Effective: January 1, 2010
Responsibility: Superintendent of Business
Applicable Reference from Accessible Customer Service Policy Statement:
The Board will welcome all members of the school and broader community to our facilities by committing our staff and volunteers to providing services that respect the independence and dignity of people with disabilities, such service to incorporate measures that include but are not limited to the use of service animals.
Definition/Explanation of a Service Animal:
A service animal is an animal that is being used because of a person’s disability and this is either readily apparent or is supported by a letter from a physician or nurse.
Examples of service animals include dogs used by people who have vision loss, hearing alert animals for people who are deaf, deafened or hard of hearing, and animals trained to alert an individual to an oncoming seizure and lead them to safety. The customer service standard’s provisions also apply to animals providing other services to people with disabilities.
It is “readily apparent” that an animal is a service animal when it is obvious by its appearance or by what it is doing. For example, it may be readily apparent that an animal is a service animal if it is wearing a harness, saddle bags, a sign that identifies it as a service animal or has a certificate or identification card from a service animal training school or an identification card from the Attorney General of Ontario. It may also be readily apparent if a person is using the animal to assist him or her in doing things, such as opening doors or retrieving items.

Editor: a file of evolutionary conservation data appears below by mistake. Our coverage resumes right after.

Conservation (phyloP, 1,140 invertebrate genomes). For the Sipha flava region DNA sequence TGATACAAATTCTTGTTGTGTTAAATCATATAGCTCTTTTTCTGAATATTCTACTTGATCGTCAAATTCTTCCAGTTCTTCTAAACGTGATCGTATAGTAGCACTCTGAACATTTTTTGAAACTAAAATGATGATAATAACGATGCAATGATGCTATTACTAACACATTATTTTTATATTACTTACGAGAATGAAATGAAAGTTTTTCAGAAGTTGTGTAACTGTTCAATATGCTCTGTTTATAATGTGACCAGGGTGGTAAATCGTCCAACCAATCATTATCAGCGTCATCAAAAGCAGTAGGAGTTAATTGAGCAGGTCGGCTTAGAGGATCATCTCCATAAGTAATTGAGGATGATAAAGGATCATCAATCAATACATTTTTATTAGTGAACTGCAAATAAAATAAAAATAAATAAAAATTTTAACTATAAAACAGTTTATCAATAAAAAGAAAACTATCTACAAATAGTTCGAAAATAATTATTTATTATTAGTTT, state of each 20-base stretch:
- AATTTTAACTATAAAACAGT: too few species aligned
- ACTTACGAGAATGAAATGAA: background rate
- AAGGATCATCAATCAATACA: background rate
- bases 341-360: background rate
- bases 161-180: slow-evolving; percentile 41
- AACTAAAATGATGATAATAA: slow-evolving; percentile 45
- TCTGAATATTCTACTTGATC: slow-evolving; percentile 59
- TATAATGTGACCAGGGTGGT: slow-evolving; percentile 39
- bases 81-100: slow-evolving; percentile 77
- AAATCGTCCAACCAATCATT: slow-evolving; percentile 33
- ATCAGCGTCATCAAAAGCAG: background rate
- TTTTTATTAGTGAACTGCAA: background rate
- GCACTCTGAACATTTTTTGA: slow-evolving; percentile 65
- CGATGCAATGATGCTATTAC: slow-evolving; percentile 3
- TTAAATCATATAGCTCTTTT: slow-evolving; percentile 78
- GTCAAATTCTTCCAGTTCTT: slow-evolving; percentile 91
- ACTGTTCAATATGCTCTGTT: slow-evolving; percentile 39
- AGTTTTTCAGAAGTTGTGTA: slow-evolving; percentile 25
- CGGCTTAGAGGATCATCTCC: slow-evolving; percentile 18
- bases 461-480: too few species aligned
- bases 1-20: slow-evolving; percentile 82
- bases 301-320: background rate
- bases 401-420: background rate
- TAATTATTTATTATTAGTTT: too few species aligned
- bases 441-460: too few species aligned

1.1 Supervisory Officers, Principals, Managers and Supervisors will ensure that all staff, volunteers and others dealing with the public are properly trained in how to interact with people with disabilities who are accompanied by a service animal.
2.0 Access to Board premises
2.1 Any person with a disability who is accompanied by a service animal will be welcomed on Board and/or school premises with his or her service animal and will be accompanied by the service animal while on the premises. Access will be in accordance with normal security procedures.